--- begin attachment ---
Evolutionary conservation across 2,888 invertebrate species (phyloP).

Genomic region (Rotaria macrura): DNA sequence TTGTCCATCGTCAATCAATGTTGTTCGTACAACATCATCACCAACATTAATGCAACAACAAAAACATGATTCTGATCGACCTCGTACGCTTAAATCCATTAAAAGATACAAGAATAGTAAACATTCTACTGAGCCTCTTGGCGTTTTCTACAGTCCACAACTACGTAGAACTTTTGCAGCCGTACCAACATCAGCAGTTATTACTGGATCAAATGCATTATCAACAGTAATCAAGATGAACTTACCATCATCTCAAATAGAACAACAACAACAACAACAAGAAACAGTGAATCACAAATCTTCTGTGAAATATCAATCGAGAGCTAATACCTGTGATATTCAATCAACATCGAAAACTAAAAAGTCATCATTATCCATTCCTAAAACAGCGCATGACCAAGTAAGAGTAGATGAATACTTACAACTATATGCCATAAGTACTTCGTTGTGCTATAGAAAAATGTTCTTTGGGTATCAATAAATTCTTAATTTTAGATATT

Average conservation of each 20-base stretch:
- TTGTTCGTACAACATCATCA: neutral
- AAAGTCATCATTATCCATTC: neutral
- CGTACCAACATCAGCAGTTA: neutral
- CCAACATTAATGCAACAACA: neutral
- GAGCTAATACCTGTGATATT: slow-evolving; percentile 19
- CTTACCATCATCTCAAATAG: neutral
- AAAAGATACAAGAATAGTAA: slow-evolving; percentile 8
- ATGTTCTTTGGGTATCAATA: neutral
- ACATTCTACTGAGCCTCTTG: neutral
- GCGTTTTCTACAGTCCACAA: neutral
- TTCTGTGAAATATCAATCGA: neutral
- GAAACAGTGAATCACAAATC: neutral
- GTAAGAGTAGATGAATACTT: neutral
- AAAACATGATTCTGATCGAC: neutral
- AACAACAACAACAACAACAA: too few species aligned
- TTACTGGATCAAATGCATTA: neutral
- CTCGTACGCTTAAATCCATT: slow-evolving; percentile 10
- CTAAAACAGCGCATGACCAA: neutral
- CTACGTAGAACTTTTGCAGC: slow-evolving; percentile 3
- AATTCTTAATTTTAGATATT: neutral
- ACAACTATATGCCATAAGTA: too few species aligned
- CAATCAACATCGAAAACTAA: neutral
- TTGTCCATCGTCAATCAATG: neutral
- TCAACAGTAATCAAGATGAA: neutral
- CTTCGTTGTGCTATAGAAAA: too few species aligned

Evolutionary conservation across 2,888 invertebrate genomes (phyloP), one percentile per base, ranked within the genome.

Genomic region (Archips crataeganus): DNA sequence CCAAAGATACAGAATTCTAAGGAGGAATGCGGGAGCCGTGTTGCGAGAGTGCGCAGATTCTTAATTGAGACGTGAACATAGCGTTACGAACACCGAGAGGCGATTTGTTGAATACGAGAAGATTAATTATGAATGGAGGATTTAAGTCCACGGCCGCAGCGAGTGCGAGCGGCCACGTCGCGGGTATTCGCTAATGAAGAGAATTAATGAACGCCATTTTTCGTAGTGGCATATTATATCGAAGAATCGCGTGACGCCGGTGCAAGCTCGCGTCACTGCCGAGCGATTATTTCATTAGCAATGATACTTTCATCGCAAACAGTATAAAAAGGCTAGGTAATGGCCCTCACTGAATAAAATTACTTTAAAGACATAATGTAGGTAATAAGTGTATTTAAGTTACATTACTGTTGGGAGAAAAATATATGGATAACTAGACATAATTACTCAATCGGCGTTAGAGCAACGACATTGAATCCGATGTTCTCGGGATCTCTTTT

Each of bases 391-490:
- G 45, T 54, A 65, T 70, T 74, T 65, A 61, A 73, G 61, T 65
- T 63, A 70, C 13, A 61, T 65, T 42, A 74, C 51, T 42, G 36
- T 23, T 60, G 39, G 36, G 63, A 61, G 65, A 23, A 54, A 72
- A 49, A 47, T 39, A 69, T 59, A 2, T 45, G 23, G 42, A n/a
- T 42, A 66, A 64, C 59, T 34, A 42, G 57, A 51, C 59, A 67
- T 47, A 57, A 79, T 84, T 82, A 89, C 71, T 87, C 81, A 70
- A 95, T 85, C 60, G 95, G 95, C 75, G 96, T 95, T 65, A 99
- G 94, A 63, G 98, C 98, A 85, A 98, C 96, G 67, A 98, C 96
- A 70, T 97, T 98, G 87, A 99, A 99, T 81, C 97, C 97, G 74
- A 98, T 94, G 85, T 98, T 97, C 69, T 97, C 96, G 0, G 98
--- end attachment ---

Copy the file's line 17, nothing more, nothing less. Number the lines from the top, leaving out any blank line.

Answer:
- AAAACATGATTCTGATCGAC: neutral